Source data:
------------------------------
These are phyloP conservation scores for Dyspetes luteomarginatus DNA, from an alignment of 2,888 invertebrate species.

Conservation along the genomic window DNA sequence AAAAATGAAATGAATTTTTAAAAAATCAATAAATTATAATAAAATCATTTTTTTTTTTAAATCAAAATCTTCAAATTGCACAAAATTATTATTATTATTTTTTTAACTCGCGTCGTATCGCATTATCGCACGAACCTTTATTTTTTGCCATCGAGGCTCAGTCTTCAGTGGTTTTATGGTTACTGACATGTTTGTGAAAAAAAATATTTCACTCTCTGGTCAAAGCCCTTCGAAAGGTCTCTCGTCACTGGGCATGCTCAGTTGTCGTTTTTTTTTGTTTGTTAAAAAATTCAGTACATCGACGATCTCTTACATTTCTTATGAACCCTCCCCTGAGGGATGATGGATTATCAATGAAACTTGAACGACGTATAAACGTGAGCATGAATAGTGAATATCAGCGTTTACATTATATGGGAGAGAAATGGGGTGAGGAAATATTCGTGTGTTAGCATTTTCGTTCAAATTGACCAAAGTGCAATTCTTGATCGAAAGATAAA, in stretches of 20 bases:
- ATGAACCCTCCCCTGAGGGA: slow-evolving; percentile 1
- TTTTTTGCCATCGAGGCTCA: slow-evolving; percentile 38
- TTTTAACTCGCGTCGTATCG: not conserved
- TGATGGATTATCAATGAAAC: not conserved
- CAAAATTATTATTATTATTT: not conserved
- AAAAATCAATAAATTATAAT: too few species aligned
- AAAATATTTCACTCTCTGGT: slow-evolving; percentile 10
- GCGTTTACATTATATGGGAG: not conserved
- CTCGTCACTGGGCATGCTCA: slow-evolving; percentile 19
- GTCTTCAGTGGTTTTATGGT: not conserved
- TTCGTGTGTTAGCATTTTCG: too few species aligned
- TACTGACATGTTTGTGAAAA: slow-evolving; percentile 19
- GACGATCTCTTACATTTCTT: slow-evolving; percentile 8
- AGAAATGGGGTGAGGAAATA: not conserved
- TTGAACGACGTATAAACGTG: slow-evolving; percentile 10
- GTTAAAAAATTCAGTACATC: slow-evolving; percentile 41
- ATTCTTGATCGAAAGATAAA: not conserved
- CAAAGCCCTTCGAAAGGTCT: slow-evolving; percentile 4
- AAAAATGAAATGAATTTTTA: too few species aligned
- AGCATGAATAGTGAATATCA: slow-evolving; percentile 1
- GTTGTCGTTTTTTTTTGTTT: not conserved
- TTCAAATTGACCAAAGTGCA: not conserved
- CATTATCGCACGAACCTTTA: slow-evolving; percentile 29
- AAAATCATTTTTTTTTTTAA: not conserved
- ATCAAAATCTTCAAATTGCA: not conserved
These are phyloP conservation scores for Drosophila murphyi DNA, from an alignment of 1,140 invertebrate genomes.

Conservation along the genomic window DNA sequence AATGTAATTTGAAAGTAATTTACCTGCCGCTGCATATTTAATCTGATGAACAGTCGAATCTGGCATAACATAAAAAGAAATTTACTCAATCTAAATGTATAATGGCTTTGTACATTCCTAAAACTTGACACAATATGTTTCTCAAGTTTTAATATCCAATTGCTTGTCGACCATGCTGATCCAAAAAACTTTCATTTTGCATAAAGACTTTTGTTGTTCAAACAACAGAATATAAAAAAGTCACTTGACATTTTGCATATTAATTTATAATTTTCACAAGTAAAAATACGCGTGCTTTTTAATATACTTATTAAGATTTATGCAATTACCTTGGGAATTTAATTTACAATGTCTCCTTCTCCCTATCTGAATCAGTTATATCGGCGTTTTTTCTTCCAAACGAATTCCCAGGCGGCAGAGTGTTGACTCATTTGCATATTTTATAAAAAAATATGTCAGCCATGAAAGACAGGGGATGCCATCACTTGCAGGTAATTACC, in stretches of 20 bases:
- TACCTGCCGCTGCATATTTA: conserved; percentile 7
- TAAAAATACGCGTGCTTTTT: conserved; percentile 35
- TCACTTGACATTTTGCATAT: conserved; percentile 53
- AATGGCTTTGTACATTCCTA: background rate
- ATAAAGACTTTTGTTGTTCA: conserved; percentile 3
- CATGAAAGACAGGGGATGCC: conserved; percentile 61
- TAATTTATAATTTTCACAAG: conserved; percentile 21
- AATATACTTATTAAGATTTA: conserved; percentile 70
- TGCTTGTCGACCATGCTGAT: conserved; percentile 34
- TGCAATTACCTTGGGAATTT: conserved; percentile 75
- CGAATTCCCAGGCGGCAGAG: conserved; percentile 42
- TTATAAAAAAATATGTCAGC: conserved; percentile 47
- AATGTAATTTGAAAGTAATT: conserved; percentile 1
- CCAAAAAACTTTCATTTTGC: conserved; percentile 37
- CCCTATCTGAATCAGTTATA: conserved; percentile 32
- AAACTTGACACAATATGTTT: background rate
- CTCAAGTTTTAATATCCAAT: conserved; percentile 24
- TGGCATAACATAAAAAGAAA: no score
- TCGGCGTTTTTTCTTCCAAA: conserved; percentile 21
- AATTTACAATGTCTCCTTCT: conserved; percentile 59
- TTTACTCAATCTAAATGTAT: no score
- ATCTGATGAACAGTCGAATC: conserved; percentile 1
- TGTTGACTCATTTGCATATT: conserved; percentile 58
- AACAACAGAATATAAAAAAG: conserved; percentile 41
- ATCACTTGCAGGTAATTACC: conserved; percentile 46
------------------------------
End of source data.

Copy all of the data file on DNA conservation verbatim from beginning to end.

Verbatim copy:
These are phyloP conservation scores for Dyspetes luteomarginatus DNA, from an alignment of 2,888 invertebrate species.

Conservation along the genomic window DNA sequence AAAAATGAAATGAATTTTTAAAAAATCAATAAATTATAATAAAATCATTTTTTTTTTTAAATCAAAATCTTCAAATTGCACAAAATTATTATTATTATTTTTTTAACTCGCGTCGTATCGCATTATCGCACGAACCTTTATTTTTTGCCATCGAGGCTCAGTCTTCAGTGGTTTTATGGTTACTGACATGTTTGTGAAAAAAAATATTTCACTCTCTGGTCAAAGCCCTTCGAAAGGTCTCTCGTCACTGGGCATGCTCAGTTGTCGTTTTTTTTTGTTTGTTAAAAAATTCAGTACATCGACGATCTCTTACATTTCTTATGAACCCTCCCCTGAGGGATGATGGATTATCAATGAAACTTGAACGACGTATAAACGTGAGCATGAATAGTGAATATCAGCGTTTACATTATATGGGAGAGAAATGGGGTGAGGAAATATTCGTGTGTTAGCATTTTCGTTCAAATTGACCAAAGTGCAATTCTTGATCGAAAGATAAA, in stretches of 20 bases:
- ATGAACCCTCCCCTGAGGGA: slow-evolving; percentile 1
- TTTTTTGCCATCGAGGCTCA: slow-evolving; percentile 38
- TTTTAACTCGCGTCGTATCG: not conserved
- TGATGGATTATCAATGAAAC: not conserved
- CAAAATTATTATTATTATTT: not conserved
- AAAAATCAATAAATTATAAT: too few species aligned
- AAAATATTTCACTCTCTGGT: slow-evolving; percentile 10
- GCGTTTACATTATATGGGAG: not conserved
- CTCGTCACTGGGCATGCTCA: slow-evolving; percentile 19
- GTCTTCAGTGGTTTTATGGT: not conserved
- TTCGTGTGTTAGCATTTTCG: too few species aligned
- TACTGACATGTTTGTGAAAA: slow-evolving; percentile 19
- GACGATCTCTTACATTTCTT: slow-evolving; percentile 8
- AGAAATGGGGTGAGGAAATA: not conserved
- TTGAACGACGTATAAACGTG: slow-evolving; percentile 10
- GTTAAAAAATTCAGTACATC: slow-evolving; percentile 41
- ATTCTTGATCGAAAGATAAA: not conserved
- CAAAGCCCTTCGAAAGGTCT: slow-evolving; percentile 4
- AAAAATGAAATGAATTTTTA: too few species aligned
- AGCATGAATAGTGAATATCA: slow-evolving; percentile 1
- GTTGTCGTTTTTTTTTGTTT: not conserved
- TTCAAATTGACCAAAGTGCA: not conserved
- CATTATCGCACGAACCTTTA: slow-evolving; percentile 29
- AAAATCATTTTTTTTTTTAA: not conserved
- ATCAAAATCTTCAAATTGCA: not conserved
These are phyloP conservation scores for Drosophila murphyi DNA, from an alignment of 1,140 invertebrate genomes.

Conservation along the genomic window DNA sequence AATGTAATTTGAAAGTAATTTACCTGCCGCTGCATATTTAATCTGATGAACAGTCGAATCTGGCATAACATAAAAAGAAATTTACTCAATCTAAATGTATAATGGCTTTGTACATTCCTAAAACTTGACACAATATGTTTCTCAAGTTTTAATATCCAATTGCTTGTCGACCATGCTGATCCAAAAAACTTTCATTTTGCATAAAGACTTTTGTTGTTCAAACAACAGAATATAAAAAAGTCACTTGACATTTTGCATATTAATTTATAATTTTCACAAGTAAAAATACGCGTGCTTTTTAATATACTTATTAAGATTTATGCAATTACCTTGGGAATTTAATTTACAATGTCTCCTTCTCCCTATCTGAATCAGTTATATCGGCGTTTTTTCTTCCAAACGAATTCCCAGGCGGCAGAGTGTTGACTCATTTGCATATTTTATAAAAAAATATGTCAGCCATGAAAGACAGGGGATGCCATCACTTGCAGGTAATTACC, in stretches of 20 bases:
- TACCTGCCGCTGCATATTTA: conserved; percentile 7
- TAAAAATACGCGTGCTTTTT: conserved; percentile 35
- TCACTTGACATTTTGCATAT: conserved; percentile 53
- AATGGCTTTGTACATTCCTA: background rate
- ATAAAGACTTTTGTTGTTCA: conserved; percentile 3
- CATGAAAGACAGGGGATGCC: conserved; percentile 61
- TAATTTATAATTTTCACAAG: conserved; percentile 21
- AATATACTTATTAAGATTTA: conserved; percentile 70
- TGCTTGTCGACCATGCTGAT: conserved; percentile 34
- TGCAATTACCTTGGGAATTT: conserved; percentile 75
- CGAATTCCCAGGCGGCAGAG: conserved; percentile 42
- TTATAAAAAAATATGTCAGC: conserved; percentile 47
- AATGTAATTTGAAAGTAATT: conserved; percentile 1
- CCAAAAAACTTTCATTTTGC: conserved; percentile 37
- CCCTATCTGAATCAGTTATA: conserved; percentile 32
- AAACTTGACACAATATGTTT: background rate
- CTCAAGTTTTAATATCCAAT: conserved; percentile 24
- TGGCATAACATAAAAAGAAA: no score
- TCGGCGTTTTTTCTTCCAAA: conserved; percentile 21
- AATTTACAATGTCTCCTTCT: conserved; percentile 59
- TTTACTCAATCTAAATGTAT: no score
- ATCTGATGAACAGTCGAATC: conserved; percentile 1
- TGTTGACTCATTTGCATATT: conserved; percentile 58
- AACAACAGAATATAAAAAAG: conserved; percentile 41
- ATCACTTGCAGGTAATTACC: conserved; percentile 46